Jerome, Commentary on Galatians, [J.P. Migne, Editor]. Patrologiae Tomus XXVI. Paris: D’Ambroise, Pres La Barriere D’Enfer, ou Petit-Montrouge, 1845. pp. 307-438.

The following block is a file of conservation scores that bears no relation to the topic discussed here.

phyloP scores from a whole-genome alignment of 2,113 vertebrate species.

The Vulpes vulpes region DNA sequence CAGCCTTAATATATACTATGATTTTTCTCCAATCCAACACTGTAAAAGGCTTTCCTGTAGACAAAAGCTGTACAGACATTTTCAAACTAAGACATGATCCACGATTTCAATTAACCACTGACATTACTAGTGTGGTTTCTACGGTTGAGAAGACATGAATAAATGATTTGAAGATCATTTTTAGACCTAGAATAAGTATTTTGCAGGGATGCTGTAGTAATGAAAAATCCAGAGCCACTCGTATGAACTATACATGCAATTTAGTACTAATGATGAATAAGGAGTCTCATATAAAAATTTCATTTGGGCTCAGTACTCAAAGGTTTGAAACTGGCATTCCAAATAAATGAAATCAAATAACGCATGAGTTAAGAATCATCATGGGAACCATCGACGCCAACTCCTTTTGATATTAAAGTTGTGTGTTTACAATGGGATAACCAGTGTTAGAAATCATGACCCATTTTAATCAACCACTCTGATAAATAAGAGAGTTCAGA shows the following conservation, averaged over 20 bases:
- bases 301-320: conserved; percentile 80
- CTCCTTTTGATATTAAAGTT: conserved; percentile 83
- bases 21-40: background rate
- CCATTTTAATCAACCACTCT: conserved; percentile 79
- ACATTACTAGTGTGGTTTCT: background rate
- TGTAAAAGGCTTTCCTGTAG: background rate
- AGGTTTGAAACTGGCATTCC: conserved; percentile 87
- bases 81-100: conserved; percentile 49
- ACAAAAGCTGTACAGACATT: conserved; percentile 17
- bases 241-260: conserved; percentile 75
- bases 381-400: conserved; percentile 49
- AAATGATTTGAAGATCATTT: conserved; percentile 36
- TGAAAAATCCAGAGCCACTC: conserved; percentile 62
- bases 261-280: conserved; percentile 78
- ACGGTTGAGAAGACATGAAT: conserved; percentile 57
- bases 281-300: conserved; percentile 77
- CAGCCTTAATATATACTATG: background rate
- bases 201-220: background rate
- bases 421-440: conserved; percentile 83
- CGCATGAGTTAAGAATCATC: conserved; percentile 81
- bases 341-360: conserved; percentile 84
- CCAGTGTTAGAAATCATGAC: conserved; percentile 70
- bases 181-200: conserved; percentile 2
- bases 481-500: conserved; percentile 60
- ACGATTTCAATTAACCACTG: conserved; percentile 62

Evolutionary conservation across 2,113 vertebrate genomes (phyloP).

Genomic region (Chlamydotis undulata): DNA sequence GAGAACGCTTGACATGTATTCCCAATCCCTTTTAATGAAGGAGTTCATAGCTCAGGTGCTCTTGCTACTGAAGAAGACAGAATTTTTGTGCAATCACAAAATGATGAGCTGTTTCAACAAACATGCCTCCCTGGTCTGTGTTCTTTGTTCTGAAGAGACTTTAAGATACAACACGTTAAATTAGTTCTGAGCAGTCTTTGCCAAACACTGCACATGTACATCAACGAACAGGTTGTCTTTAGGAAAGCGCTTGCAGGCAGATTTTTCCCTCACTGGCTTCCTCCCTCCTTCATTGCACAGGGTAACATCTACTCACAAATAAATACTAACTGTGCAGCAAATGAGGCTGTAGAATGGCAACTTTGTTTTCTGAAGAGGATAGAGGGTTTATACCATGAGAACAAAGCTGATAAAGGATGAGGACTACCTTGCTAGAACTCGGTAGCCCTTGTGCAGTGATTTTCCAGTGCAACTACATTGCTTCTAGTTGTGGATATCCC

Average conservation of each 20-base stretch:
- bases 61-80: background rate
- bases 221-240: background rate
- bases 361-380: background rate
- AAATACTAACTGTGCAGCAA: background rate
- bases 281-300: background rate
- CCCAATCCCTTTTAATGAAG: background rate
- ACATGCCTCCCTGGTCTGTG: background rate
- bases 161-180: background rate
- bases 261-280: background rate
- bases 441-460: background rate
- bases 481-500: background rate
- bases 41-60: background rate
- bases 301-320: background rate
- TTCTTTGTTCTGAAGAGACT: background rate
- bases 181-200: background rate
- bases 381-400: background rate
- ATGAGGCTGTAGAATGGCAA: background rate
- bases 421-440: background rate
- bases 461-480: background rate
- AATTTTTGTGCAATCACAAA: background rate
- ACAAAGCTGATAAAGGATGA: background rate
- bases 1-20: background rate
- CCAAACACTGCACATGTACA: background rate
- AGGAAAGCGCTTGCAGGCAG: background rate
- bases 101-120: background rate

As he introduces the third part of his commentary on Galatians, Jerome recalls to his readers the lack of careful training and background they are likely to have. Many are led astray by false teachers who appeal to their audiences using beautiful sounding words. Jerome cites Ezekiel 33:32 to demonstrate that the challenge is not new, but that it remains necessary to speak out in every generation (Jerome, Galatians, 399). He is aware that it is important to shed light on the comments of others, not based on eloquence, but on truth. For this idea, Jerome adduces Paul’s words in 1 Corinthians 1:26-28, where he emphasizes the power of God to overcome falsehood through simple teaching (Jerome, Galatians, 400). The same apostle determined not to pursue worldly eloquence but the Christ who was crucified for sinners. Jerome is convinced that this is in no manner an easy way out, but a show of God’s power (Jerome, Galatians, 401). Therefore, he intends to speak very clearly.